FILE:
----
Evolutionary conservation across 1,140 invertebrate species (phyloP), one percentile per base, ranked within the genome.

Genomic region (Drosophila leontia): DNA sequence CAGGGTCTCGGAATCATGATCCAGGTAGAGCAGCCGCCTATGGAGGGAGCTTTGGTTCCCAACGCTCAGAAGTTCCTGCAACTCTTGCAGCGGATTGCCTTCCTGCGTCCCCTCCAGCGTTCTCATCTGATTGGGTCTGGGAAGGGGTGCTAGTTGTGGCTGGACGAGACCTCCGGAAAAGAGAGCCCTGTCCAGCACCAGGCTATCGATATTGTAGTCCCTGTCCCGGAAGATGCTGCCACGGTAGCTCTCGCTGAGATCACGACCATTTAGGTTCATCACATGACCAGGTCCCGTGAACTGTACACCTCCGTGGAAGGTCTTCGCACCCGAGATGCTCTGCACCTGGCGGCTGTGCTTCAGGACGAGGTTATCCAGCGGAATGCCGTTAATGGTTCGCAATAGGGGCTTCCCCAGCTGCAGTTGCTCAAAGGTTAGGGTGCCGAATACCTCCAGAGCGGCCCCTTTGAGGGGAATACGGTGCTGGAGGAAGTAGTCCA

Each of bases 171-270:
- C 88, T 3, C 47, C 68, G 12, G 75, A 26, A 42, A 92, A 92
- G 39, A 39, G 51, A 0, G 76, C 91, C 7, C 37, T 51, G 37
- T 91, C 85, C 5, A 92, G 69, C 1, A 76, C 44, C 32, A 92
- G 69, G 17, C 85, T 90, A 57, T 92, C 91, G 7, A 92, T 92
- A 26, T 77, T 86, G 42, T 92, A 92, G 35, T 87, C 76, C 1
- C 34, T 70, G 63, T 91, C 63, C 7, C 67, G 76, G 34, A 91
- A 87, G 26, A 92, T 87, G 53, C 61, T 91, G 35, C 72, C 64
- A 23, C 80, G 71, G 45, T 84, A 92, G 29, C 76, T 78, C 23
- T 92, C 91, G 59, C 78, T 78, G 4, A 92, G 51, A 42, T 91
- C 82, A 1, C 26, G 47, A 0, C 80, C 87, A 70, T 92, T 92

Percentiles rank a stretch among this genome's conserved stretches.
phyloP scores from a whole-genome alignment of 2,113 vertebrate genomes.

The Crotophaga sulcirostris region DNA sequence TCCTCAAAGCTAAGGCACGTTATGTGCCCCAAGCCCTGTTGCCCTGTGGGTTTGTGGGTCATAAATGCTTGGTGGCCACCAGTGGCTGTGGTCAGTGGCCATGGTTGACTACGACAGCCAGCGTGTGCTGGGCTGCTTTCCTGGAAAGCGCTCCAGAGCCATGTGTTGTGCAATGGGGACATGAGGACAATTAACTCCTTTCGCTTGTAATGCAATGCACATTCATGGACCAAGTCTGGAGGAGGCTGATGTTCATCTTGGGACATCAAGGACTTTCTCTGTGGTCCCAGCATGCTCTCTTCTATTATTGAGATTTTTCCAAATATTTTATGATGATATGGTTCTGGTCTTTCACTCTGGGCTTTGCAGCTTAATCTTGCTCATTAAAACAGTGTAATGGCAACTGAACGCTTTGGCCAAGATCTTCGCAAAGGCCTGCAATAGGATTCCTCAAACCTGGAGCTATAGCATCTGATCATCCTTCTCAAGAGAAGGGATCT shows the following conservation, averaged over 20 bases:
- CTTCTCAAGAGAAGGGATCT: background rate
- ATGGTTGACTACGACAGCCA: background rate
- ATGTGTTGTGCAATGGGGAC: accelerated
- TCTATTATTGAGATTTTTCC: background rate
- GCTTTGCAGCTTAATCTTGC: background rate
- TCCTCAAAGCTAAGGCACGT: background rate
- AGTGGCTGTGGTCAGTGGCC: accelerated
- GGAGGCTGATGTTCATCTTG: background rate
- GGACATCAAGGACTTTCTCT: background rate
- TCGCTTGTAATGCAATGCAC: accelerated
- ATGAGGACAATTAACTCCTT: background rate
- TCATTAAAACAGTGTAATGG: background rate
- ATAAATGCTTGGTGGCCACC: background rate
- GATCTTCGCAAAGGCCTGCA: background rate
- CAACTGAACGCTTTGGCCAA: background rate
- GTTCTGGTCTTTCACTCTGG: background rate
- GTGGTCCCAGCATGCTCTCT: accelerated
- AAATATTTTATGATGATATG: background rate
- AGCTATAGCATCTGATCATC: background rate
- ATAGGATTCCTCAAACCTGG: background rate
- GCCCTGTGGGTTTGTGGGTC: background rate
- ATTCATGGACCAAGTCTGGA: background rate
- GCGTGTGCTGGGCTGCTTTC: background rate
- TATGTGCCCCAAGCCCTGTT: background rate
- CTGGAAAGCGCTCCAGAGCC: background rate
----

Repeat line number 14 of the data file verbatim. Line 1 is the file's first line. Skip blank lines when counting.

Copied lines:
Percentiles rank a stretch among this genome's conserved stretches.